Take the dentist’s office on Monday:
Hygienist: So, what are you wearing for your costume for Halloween?
Emma: Oh I don’t wear a costume for Halloween. I get to be a Princess every DAY!
Hygienist: (confused) Oh, you don’t celebrate Halloween? I’m sorry…
Emma: No, we don’t celebrate Halloween, we celebrate REFORMATION DAY! And we have a FEAST! And we talk about Marfin Lufer. *giggles*

This usually leads into a discussion from all of the children on who “Marfin Lufer” is and why the Reformation was important, with the adult looking on curiously. If the opportunity arises, it can become a really interesting way to spread the gospel. If the person is a christian, it can become a thought provoking discussion. This is one of those cases where we are “ready with an answer” and we let the Holy Spirit do the rest.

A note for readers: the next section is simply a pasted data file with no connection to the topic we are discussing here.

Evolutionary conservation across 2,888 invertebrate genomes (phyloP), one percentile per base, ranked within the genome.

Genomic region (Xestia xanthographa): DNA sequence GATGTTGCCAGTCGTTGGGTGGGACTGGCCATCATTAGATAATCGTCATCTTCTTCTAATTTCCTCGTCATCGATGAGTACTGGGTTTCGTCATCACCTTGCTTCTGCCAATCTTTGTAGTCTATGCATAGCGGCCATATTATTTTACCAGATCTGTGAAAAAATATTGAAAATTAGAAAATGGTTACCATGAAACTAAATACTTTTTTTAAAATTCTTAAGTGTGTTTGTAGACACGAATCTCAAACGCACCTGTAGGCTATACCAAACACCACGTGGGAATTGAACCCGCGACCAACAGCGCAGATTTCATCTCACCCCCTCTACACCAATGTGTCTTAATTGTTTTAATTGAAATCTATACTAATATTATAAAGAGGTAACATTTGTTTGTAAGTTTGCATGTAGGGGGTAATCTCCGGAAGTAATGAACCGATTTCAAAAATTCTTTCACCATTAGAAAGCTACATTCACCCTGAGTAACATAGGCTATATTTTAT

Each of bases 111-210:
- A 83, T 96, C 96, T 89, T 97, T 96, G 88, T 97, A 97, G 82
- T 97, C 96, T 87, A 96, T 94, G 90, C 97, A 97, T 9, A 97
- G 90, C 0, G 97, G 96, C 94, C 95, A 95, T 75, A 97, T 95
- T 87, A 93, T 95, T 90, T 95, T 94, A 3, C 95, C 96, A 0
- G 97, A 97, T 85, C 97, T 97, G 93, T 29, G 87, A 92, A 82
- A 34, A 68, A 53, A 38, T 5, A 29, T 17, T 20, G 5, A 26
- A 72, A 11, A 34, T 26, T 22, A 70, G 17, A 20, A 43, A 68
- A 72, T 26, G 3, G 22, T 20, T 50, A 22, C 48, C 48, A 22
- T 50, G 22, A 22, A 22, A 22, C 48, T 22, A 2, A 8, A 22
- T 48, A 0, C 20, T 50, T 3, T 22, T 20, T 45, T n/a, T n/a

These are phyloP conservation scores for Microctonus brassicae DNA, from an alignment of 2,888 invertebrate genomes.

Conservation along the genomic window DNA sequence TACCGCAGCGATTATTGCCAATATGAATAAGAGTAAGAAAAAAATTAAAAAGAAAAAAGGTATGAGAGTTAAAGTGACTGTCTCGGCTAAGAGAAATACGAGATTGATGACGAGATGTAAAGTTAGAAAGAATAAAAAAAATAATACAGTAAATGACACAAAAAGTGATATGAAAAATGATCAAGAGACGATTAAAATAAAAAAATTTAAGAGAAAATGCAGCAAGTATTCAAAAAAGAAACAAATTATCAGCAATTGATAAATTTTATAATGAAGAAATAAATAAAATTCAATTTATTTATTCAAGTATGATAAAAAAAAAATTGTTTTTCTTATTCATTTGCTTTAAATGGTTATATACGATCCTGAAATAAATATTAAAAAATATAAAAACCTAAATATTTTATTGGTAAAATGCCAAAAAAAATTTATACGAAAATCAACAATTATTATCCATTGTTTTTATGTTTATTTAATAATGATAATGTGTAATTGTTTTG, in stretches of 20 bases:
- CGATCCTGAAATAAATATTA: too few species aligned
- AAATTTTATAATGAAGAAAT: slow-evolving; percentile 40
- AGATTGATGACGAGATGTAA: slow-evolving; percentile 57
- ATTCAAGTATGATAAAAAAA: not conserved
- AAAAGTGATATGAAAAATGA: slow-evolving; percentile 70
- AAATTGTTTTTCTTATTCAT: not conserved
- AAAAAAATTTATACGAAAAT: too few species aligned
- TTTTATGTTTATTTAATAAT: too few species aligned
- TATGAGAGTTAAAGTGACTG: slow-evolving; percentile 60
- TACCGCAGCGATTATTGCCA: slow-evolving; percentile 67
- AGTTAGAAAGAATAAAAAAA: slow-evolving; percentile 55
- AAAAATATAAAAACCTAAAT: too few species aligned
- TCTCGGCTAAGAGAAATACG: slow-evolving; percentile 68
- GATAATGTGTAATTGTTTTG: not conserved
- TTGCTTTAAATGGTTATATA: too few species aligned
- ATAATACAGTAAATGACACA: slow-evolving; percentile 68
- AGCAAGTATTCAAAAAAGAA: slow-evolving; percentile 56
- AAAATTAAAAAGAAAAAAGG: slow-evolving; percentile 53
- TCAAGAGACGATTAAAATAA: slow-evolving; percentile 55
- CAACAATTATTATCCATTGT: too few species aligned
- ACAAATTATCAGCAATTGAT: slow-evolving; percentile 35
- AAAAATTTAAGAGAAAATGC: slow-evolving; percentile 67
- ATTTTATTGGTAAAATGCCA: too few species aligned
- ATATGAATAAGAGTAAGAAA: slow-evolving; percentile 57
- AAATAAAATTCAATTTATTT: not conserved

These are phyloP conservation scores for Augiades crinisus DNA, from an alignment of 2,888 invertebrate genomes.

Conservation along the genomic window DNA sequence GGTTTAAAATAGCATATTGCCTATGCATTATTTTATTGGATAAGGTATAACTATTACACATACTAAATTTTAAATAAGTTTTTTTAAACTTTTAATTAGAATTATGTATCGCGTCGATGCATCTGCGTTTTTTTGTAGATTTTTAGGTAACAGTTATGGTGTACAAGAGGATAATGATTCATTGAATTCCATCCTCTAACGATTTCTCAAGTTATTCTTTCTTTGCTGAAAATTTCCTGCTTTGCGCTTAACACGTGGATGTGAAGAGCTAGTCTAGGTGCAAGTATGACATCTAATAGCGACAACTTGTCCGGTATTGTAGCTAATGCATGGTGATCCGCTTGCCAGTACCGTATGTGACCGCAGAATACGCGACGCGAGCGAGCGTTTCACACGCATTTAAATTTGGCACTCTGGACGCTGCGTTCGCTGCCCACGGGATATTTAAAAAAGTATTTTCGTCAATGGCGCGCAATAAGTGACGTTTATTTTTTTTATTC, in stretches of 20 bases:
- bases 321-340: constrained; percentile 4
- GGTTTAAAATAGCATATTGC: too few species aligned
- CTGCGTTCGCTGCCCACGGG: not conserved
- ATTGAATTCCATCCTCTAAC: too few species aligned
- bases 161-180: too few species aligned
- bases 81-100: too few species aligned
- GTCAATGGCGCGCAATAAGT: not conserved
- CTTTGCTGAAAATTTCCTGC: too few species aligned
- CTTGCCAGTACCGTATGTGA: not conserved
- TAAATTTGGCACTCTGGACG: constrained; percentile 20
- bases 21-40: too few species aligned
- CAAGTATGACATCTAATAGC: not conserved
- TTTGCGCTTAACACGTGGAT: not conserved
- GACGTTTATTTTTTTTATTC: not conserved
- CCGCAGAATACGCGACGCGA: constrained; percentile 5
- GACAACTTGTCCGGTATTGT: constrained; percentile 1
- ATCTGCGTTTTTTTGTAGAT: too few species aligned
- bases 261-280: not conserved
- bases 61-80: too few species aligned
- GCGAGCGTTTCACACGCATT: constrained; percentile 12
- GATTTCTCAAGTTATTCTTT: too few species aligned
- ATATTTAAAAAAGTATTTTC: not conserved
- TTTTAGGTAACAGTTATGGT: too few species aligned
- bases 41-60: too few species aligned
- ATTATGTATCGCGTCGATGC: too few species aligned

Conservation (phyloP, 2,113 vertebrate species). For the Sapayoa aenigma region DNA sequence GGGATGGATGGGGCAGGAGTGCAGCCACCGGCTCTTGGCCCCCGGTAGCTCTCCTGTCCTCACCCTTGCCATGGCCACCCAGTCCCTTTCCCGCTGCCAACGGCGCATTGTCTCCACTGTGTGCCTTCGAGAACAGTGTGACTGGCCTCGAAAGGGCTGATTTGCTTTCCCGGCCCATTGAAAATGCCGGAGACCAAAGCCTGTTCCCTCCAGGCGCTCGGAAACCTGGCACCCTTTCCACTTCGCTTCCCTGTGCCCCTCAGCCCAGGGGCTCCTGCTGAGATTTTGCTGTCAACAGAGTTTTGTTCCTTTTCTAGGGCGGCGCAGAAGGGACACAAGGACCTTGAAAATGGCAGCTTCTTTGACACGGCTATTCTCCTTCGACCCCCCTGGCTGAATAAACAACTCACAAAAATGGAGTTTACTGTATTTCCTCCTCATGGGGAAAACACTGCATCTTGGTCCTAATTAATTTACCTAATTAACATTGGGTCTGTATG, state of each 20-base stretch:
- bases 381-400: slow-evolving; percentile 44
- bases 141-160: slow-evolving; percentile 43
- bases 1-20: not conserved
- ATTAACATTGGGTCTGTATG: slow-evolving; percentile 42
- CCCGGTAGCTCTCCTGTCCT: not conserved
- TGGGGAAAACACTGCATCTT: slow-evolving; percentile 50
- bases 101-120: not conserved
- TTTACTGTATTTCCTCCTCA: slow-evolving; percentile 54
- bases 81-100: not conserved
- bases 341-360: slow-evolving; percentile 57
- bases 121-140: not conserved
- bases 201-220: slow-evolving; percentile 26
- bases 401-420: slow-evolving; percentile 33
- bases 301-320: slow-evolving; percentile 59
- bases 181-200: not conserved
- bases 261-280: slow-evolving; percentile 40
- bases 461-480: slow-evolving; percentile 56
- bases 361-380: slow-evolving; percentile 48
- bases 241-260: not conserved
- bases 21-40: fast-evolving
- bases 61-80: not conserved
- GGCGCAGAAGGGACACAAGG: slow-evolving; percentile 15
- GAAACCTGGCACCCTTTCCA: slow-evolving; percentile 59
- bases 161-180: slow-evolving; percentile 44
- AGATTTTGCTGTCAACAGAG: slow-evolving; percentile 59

So, however you choose to celebrate this controversial holiday, this post will serve to introduce you (or your littles, more accurately!) to another Holiday, one that is entirely overshadowed by Halloween.

Reformation Day!
A bunch of ladies on facebook were having a discussion one day, and we all lamented the lack of material for littles (2-5 years old) to educate them on Reformation Day. So, being the DIY homeschooler that I am, I got to work making material!
But, being the impetuous impulsive seat of the pants woman that I am, I gave myself only a few days to do it, in between diaper changes, nursing sessions, meal prep and clean up, and a really awful cut from the food processor. (it fought back, and I lost.) Making this group of coloring pages and the corresponding read aloud text for Mamas was a fun experience for me.  I didn’t get to make as many pages as I would have liked. Nor did I have the option to make it quite in the form I’d hoped. I am hoping it can still be useful!
Without further ado:
The FREE Printable History of Martin Luther and Reformation Day Coloring Pages for 2-5 year olds!